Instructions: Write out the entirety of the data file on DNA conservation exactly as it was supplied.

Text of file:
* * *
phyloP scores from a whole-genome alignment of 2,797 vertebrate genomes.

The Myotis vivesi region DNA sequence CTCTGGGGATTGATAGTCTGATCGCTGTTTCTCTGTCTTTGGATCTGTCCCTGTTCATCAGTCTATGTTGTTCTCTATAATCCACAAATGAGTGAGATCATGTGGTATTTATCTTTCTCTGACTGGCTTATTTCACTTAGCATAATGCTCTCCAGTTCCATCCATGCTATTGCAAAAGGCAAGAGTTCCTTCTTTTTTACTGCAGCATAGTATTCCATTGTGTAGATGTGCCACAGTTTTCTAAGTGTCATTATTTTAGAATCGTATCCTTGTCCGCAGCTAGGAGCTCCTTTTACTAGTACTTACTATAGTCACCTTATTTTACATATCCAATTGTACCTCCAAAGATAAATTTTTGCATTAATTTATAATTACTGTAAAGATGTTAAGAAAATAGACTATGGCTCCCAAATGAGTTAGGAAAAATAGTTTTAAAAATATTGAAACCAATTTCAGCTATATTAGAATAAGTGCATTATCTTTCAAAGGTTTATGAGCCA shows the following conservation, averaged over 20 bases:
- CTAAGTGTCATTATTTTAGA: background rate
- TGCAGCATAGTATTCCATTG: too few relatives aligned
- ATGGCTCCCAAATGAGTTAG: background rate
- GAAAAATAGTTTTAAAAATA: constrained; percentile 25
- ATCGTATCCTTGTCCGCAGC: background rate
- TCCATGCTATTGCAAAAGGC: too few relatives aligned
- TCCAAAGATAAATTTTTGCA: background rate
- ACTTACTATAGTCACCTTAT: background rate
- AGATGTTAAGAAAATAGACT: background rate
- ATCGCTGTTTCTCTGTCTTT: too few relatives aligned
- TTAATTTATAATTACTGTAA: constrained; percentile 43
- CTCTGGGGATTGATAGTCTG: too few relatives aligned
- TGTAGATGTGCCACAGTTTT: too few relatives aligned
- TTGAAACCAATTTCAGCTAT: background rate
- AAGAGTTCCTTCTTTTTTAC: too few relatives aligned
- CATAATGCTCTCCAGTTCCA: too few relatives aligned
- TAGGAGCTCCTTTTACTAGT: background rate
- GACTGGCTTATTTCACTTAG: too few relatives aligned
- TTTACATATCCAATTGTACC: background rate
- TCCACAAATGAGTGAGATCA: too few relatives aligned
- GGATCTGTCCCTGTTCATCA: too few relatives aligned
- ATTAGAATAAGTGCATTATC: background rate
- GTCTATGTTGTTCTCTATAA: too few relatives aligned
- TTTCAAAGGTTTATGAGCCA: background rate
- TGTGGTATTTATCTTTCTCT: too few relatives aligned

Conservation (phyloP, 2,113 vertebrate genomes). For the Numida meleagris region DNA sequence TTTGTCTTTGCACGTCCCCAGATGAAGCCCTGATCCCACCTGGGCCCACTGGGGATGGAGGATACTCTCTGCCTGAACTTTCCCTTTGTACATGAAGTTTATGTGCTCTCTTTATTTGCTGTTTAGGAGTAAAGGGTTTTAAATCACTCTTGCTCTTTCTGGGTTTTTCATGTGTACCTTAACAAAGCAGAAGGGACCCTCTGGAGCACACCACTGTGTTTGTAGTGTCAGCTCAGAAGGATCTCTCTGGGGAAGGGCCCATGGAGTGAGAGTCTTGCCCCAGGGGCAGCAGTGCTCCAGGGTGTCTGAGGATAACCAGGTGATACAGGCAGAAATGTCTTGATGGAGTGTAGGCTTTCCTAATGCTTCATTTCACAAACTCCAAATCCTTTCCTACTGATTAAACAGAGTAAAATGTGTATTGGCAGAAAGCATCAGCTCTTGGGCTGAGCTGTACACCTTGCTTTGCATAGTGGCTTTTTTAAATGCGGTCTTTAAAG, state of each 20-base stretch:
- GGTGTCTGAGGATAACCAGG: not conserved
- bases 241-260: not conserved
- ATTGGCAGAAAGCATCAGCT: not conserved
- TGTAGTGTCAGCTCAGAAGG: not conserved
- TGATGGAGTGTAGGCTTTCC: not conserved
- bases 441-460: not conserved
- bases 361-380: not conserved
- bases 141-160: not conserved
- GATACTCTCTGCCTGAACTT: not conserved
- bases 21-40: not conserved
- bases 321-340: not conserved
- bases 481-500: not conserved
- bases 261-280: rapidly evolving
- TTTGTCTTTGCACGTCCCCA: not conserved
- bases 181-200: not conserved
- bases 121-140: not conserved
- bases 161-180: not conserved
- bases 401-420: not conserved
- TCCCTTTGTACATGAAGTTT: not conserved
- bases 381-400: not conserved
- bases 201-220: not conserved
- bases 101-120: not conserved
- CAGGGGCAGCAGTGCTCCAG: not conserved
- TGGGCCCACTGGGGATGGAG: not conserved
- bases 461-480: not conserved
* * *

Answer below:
phyloP scores from a whole-genome alignment of 2,797 vertebrate genomes.

The Myotis vivesi region DNA sequence CTCTGGGGATTGATAGTCTGATCGCTGTTTCTCTGTCTTTGGATCTGTCCCTGTTCATCAGTCTATGTTGTTCTCTATAATCCACAAATGAGTGAGATCATGTGGTATTTATCTTTCTCTGACTGGCTTATTTCACTTAGCATAATGCTCTCCAGTTCCATCCATGCTATTGCAAAAGGCAAGAGTTCCTTCTTTTTTACTGCAGCATAGTATTCCATTGTGTAGATGTGCCACAGTTTTCTAAGTGTCATTATTTTAGAATCGTATCCTTGTCCGCAGCTAGGAGCTCCTTTTACTAGTACTTACTATAGTCACCTTATTTTACATATCCAATTGTACCTCCAAAGATAAATTTTTGCATTAATTTATAATTACTGTAAAGATGTTAAGAAAATAGACTATGGCTCCCAAATGAGTTAGGAAAAATAGTTTTAAAAATATTGAAACCAATTTCAGCTATATTAGAATAAGTGCATTATCTTTCAAAGGTTTATGAGCCA shows the following conservation, averaged over 20 bases:
- CTAAGTGTCATTATTTTAGA: background rate
- TGCAGCATAGTATTCCATTG: too few relatives aligned
- ATGGCTCCCAAATGAGTTAG: background rate
- GAAAAATAGTTTTAAAAATA: constrained; percentile 25
- ATCGTATCCTTGTCCGCAGC: background rate
- TCCATGCTATTGCAAAAGGC: too few relatives aligned
- TCCAAAGATAAATTTTTGCA: background rate
- ACTTACTATAGTCACCTTAT: background rate
- AGATGTTAAGAAAATAGACT: background rate
- ATCGCTGTTTCTCTGTCTTT: too few relatives aligned
- TTAATTTATAATTACTGTAA: constrained; percentile 43
- CTCTGGGGATTGATAGTCTG: too few relatives aligned
- TGTAGATGTGCCACAGTTTT: too few relatives aligned
- TTGAAACCAATTTCAGCTAT: background rate
- AAGAGTTCCTTCTTTTTTAC: too few relatives aligned
- CATAATGCTCTCCAGTTCCA: too few relatives aligned
- TAGGAGCTCCTTTTACTAGT: background rate
- GACTGGCTTATTTCACTTAG: too few relatives aligned
- TTTACATATCCAATTGTACC: background rate
- TCCACAAATGAGTGAGATCA: too few relatives aligned
- GGATCTGTCCCTGTTCATCA: too few relatives aligned
- ATTAGAATAAGTGCATTATC: background rate
- GTCTATGTTGTTCTCTATAA: too few relatives aligned
- TTTCAAAGGTTTATGAGCCA: background rate
- TGTGGTATTTATCTTTCTCT: too few relatives aligned

Conservation (phyloP, 2,113 vertebrate genomes). For the Numida meleagris region DNA sequence TTTGTCTTTGCACGTCCCCAGATGAAGCCCTGATCCCACCTGGGCCCACTGGGGATGGAGGATACTCTCTGCCTGAACTTTCCCTTTGTACATGAAGTTTATGTGCTCTCTTTATTTGCTGTTTAGGAGTAAAGGGTTTTAAATCACTCTTGCTCTTTCTGGGTTTTTCATGTGTACCTTAACAAAGCAGAAGGGACCCTCTGGAGCACACCACTGTGTTTGTAGTGTCAGCTCAGAAGGATCTCTCTGGGGAAGGGCCCATGGAGTGAGAGTCTTGCCCCAGGGGCAGCAGTGCTCCAGGGTGTCTGAGGATAACCAGGTGATACAGGCAGAAATGTCTTGATGGAGTGTAGGCTTTCCTAATGCTTCATTTCACAAACTCCAAATCCTTTCCTACTGATTAAACAGAGTAAAATGTGTATTGGCAGAAAGCATCAGCTCTTGGGCTGAGCTGTACACCTTGCTTTGCATAGTGGCTTTTTTAAATGCGGTCTTTAAAG, state of each 20-base stretch:
- GGTGTCTGAGGATAACCAGG: not conserved
- bases 241-260: not conserved
- ATTGGCAGAAAGCATCAGCT: not conserved
- TGTAGTGTCAGCTCAGAAGG: not conserved
- TGATGGAGTGTAGGCTTTCC: not conserved
- bases 441-460: not conserved
- bases 361-380: not conserved
- bases 141-160: not conserved
- GATACTCTCTGCCTGAACTT: not conserved
- bases 21-40: not conserved
- bases 321-340: not conserved
- bases 481-500: not conserved
- bases 261-280: rapidly evolving
- TTTGTCTTTGCACGTCCCCA: not conserved
- bases 181-200: not conserved
- bases 121-140: not conserved
- bases 161-180: not conserved
- bases 401-420: not conserved
- TCCCTTTGTACATGAAGTTT: not conserved
- bases 381-400: not conserved
- bases 201-220: not conserved
- bases 101-120: not conserved
- CAGGGGCAGCAGTGCTCCAG: not conserved
- TGGGCCCACTGGGGATGGAG: not conserved
- bases 461-480: not conserved